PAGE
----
“We’ve all got different qualities,” Sharp continued. “And that’s exactly how the gaffer planned it. Caolan (Lavery) was a little bit frustrated at the start of the season but the staff worked with him, he got stronger and stronger fitness wise, and his confidence is good. Sparky (Marc McNulty) has come back and he’s a really good player too. He’s been successful here in the past and he’s hungry to do it again. So that’s another good decision by the gaffer there.”

While Wilder chooses who is Sharp’s best partner - the smart money is on Hanson getting the nod ahead of others including Leon Clarke and Matt Done - Sharp is dividing his time between preparing for matches and ensuring his younger colleagues are equipped to perform as well. Fast approaching his 31st birthday, regular visitors to the Steelphalt Academy will remember Sharp being in a state of near panic when he approached the Big 3/0. But, after passing the landmark, Sharp is now revelling in his status as one of United’s senior citizens.

“I feel really old now,” he said. “Joking aside, it’s just a number to me as long as I stay fit and healthy. The younger lads always tell me I’ve been around the block a fair bit but hopefully I can pass some of that experience on. As long as I’m here and I’m scoring goals then I’ll be happy.”

Billy Sharp was relaxed during the transfer window because he loves being at Bramall Lane. Pic Simon Bellis/Sportimage

Billy Sharp was relaxed during the transfer window because he loves being at Bramall Lane. Pic Simon Bellis/Sportimage

Sharp, who has claimed 18 so far this season, is now in his third spell with United after being lured away from Elland Road by Wilder’s predecessor Nigel Adkins. Although they have failed to win any of their last three outings, the 49-year-old’s squad is in much better shape than the one which limped to an 11th placed finish under the former Scunthorpe and Southampton chief last term. Explaining why, Sharp revealed the secrets behind United’s revival.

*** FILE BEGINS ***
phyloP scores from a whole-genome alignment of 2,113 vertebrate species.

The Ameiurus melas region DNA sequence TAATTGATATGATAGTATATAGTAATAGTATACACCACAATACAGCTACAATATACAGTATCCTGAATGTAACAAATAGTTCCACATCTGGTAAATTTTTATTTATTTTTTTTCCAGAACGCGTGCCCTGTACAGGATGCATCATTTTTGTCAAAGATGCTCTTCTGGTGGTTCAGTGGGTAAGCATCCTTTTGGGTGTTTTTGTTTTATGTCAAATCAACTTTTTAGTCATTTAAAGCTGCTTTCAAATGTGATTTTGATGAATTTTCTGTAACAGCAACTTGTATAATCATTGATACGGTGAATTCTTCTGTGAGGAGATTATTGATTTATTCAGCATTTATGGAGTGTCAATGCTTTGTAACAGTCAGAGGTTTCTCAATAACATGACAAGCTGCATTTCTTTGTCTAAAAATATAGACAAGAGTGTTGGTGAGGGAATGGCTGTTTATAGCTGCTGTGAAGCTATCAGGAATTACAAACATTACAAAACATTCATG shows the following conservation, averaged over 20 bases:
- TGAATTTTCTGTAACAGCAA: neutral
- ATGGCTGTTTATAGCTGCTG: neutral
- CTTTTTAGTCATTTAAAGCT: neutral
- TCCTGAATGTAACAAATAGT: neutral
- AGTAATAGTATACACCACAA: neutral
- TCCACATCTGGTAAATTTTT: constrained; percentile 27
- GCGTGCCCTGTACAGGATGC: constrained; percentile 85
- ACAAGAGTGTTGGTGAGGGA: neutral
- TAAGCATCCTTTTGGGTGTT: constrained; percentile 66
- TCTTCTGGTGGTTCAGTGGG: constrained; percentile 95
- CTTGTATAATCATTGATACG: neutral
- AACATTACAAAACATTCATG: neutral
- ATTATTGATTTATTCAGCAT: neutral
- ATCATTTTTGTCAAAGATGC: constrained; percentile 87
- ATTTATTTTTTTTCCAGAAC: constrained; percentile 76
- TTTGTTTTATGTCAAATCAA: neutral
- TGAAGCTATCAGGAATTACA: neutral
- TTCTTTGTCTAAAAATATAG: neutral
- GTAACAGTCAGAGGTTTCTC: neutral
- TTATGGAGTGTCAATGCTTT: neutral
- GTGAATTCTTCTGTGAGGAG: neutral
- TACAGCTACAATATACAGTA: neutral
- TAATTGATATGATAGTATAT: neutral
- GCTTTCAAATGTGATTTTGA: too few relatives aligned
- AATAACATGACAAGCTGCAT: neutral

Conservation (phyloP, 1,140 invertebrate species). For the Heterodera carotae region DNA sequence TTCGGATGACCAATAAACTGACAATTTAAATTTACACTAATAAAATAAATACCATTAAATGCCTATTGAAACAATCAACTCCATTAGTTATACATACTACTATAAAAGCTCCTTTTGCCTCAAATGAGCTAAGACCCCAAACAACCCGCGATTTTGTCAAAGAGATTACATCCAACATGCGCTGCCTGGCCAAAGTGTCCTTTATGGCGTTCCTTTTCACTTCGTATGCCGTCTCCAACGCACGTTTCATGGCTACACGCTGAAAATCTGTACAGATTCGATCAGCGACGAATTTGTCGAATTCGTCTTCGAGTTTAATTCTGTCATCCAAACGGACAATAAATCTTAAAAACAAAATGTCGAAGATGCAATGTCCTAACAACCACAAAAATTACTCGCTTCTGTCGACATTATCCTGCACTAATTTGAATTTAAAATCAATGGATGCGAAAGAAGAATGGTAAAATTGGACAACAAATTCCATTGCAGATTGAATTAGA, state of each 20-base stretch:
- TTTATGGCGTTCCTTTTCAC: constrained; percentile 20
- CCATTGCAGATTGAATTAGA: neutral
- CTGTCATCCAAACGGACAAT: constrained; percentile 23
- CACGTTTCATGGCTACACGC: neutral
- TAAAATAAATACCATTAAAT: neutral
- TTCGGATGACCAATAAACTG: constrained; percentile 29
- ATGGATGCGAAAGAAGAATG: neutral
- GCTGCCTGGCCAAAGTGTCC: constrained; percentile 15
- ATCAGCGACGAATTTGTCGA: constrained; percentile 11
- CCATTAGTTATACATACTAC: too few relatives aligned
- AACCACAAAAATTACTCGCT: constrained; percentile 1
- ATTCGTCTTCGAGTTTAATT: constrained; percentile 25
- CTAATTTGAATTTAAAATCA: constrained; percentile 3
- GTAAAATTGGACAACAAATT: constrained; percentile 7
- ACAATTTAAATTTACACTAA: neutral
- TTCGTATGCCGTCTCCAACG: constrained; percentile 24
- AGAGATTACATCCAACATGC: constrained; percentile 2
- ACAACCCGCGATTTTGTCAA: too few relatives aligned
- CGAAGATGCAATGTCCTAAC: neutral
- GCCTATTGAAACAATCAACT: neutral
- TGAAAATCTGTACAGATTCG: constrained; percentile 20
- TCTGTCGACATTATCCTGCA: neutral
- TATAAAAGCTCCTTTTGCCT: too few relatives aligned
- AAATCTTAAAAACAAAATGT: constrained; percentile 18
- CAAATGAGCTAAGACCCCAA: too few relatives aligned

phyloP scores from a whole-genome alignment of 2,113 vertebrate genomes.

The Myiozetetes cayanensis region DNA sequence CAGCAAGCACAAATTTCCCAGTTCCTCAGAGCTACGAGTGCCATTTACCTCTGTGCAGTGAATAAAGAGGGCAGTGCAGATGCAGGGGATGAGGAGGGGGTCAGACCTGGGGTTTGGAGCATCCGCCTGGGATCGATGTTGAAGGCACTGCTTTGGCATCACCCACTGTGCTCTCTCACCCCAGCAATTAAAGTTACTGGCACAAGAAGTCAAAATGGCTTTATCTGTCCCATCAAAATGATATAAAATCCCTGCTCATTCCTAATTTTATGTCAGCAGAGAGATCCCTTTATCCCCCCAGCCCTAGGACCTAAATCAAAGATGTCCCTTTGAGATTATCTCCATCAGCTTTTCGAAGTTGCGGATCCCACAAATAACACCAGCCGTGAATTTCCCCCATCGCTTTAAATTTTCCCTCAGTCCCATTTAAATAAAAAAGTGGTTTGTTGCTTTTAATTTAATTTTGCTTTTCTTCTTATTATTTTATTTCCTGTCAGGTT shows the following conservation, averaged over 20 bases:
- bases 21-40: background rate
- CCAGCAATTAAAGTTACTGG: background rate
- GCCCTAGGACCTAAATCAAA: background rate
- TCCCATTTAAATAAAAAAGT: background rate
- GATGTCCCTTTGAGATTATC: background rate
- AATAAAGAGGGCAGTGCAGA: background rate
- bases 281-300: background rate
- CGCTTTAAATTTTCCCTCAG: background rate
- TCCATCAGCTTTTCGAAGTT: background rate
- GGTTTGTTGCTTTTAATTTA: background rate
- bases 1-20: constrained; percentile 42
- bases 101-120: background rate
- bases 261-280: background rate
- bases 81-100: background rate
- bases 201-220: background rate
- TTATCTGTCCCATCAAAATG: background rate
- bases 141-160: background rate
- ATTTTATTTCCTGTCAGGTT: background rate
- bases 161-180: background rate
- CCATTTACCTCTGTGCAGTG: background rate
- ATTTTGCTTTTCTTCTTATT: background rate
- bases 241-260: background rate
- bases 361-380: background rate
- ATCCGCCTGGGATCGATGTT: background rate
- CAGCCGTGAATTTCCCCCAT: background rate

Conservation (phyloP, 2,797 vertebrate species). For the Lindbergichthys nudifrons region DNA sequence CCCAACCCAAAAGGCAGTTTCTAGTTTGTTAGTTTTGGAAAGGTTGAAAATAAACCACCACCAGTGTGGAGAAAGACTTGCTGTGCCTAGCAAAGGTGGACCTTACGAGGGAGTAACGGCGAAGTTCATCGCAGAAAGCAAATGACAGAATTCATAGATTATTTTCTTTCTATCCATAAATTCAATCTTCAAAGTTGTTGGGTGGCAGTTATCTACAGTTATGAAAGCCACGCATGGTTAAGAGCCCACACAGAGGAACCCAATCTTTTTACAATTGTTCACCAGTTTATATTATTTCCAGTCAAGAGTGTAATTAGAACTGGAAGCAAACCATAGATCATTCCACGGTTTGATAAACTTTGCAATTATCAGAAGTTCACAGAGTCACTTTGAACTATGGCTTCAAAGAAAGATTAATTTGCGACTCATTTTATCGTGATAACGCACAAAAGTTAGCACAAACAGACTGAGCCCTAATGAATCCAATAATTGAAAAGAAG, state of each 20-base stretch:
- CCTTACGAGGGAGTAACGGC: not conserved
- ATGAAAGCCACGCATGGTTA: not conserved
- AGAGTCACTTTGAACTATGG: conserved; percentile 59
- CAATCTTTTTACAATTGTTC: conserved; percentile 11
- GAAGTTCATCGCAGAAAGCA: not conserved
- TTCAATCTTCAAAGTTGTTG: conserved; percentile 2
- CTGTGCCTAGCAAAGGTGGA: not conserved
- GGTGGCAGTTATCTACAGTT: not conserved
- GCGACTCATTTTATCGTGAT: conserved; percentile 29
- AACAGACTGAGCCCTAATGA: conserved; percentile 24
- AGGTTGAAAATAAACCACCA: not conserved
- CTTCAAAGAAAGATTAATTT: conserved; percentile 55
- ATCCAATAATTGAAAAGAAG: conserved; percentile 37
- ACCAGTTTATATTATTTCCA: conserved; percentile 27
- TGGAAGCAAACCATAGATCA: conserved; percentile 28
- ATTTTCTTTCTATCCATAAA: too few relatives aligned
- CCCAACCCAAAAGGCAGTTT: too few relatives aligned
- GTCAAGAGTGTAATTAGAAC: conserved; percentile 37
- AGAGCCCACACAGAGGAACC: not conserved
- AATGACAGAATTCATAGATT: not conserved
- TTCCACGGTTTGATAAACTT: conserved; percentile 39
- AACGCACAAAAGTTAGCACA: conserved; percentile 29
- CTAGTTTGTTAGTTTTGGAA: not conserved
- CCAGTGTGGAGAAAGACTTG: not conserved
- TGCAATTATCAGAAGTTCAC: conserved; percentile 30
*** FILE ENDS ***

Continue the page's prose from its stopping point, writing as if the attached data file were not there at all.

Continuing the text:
“I believed we could do it last year but, looking back, we were nowhere near good enough,” he said. “This year, you can see people wanting to win even on the training ground and that’s where everything starts. We’ve got stronger as a team, there’s much more belief. The training levels are high and we don’t dip in and out.”

United beat AFC Wimbledon 3-2 when the two sides met at Kingsmeadow five months ago with Done, Mark Duffy and of course Sharp netting for the visitors. Ardley’s charges kicked-off that match hoping to record a third successive win but make the journey north this evening ranked 13th having won only once in seven outings. United could award debuts to Hanson and his fellow new arrivals Jay O’Shea and Joe Riley while Samir Carruthers, previously of MK Dons, has recovered from injury.

“The gaffer has given us a lot of leadership,” Sharp said. “He’s also put a lot of leadership into the team and I think that’s shown out on the pitch. We’ve had a bit of a blip but that mentality means you can regroup and put it behind you rather than keep looking back.”